From there, the year continued spiraling downward as unemployment, economic woes, wars overseas, terrorism and natural disasters took their toll. One after another, tragic news reports demonstrated that mankind could barely address one crisis before another screamed for its attention.
Meanwhile, science progressed with startling speed: the first human embryos were cloned, the aging process of mice was reversed, and biologists broke the code of HIV replication. In addition, astronomers unveiled a planetary system consisting of six planets 2,000 light-years from Earth.
But such advances seemed to make little difference. While scientists made headway on Parkinson’s disease research, a mysterious kidney-failure illness in Central America killed thousands of manual laborers, and a deadly new strain of antibiotic-resistant bacteria was found.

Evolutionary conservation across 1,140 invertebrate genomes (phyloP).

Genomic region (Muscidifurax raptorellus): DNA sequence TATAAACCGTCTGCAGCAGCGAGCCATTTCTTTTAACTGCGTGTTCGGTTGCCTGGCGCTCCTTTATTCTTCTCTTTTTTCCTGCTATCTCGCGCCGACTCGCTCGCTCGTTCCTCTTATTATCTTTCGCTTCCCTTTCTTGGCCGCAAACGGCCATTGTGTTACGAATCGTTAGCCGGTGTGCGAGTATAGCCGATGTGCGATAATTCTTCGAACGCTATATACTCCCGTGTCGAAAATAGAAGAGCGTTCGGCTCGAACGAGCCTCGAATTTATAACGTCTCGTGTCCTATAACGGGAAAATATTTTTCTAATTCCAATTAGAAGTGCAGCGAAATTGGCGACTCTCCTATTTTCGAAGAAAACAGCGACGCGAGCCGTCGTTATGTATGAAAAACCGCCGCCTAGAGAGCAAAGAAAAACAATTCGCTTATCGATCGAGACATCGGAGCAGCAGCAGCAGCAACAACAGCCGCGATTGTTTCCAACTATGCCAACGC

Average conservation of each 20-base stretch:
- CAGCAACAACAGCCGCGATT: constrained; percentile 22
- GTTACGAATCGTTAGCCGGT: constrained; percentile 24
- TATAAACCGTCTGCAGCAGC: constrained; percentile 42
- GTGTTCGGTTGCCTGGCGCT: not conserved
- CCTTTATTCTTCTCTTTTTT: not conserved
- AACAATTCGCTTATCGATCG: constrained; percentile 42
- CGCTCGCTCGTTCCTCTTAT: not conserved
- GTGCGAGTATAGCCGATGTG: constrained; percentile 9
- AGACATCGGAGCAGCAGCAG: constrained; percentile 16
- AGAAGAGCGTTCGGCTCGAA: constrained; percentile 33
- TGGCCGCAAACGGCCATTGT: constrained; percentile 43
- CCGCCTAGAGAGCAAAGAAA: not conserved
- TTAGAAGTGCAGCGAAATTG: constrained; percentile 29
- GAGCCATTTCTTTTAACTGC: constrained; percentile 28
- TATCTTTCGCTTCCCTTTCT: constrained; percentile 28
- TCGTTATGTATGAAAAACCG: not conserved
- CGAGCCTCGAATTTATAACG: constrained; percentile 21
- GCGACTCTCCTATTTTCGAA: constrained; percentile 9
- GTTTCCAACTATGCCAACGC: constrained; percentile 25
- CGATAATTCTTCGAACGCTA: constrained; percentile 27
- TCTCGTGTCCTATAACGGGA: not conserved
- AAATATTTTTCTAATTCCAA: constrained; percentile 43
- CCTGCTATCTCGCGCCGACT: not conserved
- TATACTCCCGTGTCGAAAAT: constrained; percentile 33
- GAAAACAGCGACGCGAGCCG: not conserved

The start of 2012 reinforced this. Swine and bird flu resurfaced, sparking panic among health officials about its potential spread, and scientists reported that the number of adults worldwide who suffer from chronic acid reflux disease skyrocketed.
Just as last year, it appears that while science can explore the vast universe, it is still unable to explain crises on this planet: terrorism still affects countries worldwide 10 years after the September 11 World Trade Center attacks (and the 2011 death of Osama bin Laden), Africa is still rocked by disease, global currency values are depreciating, Iraq continues to be in a fragile state since December’s American pullout date, and the prospect of a nuclear-armed Iran continues to threaten stability in the Middle East.
Such a paradox—with its discoveries, disagreements and disasters—is nothing short of puzzling.
Three words were at the forefront of 2011’s weather reports: worst, largest and deadliest. Australia had the worst flooding in more than 100 years, incurring $30 billion in damages. Christchurch, New Zealand’s 6.3-magnitude earthquake was the city’s worst in decades, killing 181. This was topped by Japan’s 9.0-magnitude mega temblor—the largest in the nation’s history and fourth largest in the world, which prompted a tsunami, leaving 16,000 people dead.